The UK Games Expo is Britain’s biggest tabletop gaming event, and thousands of players are set to descend on the Birmingham NEC this weekend for a frenzy of dice-chucking, card-shuffling and cube-pushing.
Exhibitors at this year’s show include some of the hobby’s top publishers. But it’s also a great place to sample new releases from up-and-coming designers. Here are some of the games we’re most looking forward to checking out.
Ticket to Ride: New York
Alan R. Moon
Ticket To Ride may be the perfect game to introduce new players to the hobby. Its rules are simple and intuitive, but it rewards clever play and creates a sense of ruthless competition as players battle for control of critical rail routes.
Over the years the original game has spawned a succession of follow-ups, and this latest addition to the lineup aims to condense its massively successful formula into a smaller, faster-playing package. Rather than a sprawling map of North America, you’ll battle to connect points across Manhattan. And instead of the series’ trademark plastic trains, you’ll be marking your territory with miniature New York taxis.
Like its rail-riding predecessor, the game rewards players for connecting routes between locations on its map. But you’ll also be able to rack up bonus points by visiting some of the city’s top tourist attractions. With games playing out in around 15 minutes, we’re keen to see whether TTR:NYC can retain the cutthroat feeling of its big sibling.
Century: Eastern Wonders
The second instalment in a series that began with 2017’s Century: Spice Road, this game of rival merchants sees players competing to dominate the trade in precious Indonesian spices.
Where Spice Road was a Splendor-like card game that challenged players to shrewdly trade inexpensive spices for more valuable ones, Eastern Wonders comes with a board representing the islands producing your priceless wares. You’ll sail between them, establishing outposts for your mercantile company and aiming to snatch up the most sought-after goods before your opponents.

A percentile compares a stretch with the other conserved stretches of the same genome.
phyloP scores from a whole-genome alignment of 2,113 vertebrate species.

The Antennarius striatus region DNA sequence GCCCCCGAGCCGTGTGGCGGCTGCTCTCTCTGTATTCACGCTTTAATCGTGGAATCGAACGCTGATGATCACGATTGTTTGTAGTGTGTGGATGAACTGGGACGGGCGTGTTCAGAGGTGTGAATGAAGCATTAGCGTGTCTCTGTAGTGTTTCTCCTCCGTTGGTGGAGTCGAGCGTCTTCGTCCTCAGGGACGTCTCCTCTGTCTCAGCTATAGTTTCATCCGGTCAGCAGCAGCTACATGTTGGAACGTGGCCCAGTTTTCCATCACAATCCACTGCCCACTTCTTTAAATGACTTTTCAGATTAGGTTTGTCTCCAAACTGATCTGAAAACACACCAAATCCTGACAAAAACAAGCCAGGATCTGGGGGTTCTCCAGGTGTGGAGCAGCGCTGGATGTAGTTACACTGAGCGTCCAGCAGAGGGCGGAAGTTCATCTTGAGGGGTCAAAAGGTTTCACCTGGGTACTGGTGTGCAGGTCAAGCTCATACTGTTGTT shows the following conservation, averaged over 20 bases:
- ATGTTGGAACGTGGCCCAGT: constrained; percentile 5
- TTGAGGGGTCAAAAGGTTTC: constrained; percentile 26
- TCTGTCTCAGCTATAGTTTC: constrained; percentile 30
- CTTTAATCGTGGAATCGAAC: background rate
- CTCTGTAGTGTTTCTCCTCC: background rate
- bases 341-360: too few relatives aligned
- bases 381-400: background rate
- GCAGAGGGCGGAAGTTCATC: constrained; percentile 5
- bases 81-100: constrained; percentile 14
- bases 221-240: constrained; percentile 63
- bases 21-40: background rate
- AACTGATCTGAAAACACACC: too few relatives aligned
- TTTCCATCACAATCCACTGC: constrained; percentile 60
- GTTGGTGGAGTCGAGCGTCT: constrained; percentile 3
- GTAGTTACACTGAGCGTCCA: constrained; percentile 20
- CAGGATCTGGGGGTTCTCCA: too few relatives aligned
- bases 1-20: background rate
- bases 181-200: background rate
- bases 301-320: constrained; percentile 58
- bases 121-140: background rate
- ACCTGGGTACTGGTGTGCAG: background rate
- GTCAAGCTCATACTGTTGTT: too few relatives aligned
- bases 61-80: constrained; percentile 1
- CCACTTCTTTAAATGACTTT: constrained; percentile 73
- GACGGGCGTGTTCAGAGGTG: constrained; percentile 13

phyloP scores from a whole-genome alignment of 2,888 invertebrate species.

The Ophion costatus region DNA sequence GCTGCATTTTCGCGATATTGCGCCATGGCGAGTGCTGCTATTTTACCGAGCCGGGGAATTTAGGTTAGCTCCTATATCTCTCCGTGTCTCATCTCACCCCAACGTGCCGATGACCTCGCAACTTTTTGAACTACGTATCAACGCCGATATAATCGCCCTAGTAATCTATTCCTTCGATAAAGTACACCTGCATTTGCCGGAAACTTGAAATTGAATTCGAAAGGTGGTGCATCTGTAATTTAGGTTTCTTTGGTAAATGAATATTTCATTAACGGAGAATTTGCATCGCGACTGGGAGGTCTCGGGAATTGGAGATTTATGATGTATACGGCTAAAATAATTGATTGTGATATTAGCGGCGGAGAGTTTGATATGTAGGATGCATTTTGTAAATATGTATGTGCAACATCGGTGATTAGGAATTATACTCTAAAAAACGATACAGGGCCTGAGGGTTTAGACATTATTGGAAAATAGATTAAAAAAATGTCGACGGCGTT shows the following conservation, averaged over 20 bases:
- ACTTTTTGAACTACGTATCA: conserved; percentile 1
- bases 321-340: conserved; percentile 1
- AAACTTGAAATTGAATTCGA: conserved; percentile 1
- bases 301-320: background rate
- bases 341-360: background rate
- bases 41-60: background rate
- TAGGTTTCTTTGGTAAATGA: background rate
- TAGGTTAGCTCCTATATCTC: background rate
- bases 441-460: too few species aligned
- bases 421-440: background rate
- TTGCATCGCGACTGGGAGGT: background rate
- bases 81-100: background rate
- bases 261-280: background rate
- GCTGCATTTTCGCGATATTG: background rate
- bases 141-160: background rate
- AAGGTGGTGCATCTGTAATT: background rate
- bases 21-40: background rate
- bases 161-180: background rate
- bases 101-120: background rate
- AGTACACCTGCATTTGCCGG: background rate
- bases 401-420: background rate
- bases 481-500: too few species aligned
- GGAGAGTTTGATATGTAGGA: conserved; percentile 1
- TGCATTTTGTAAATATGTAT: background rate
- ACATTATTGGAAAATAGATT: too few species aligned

It looks a touch more complex than the first game in the series, but it plays in just 30-45 minutes. And if you already own Spice Road, you’ll be able to combine both games to unlock a new “From Sand to Sea” play mode.
It may feature a cast of cute anthropomorphic bunnies, but this game of rival rabbit nobles is deceptively un-fluffy. You’ll take on the role of a long-eared lord or lady aiming to seize territory, harvest resources and establish a more powerful and prosperous domain than your opponents.
Each round sees players drafting cards to take different actions: laying claim to new lands, building cities, sending bunny champions on perilous adventures. You’ll need to think carefully about the cards you choose and the ones you pass to your opponents, maximising your scoring opportunities and adapting your tactics to the whims of the randomly shuffled deck.
It looks tricky, and Bunny Kingdom comes with looks as well as brains. Its artwork looks like something from a lavish children’s book, and it comes with a host of colourful plastic rabbits to populate your ever-expanding lands.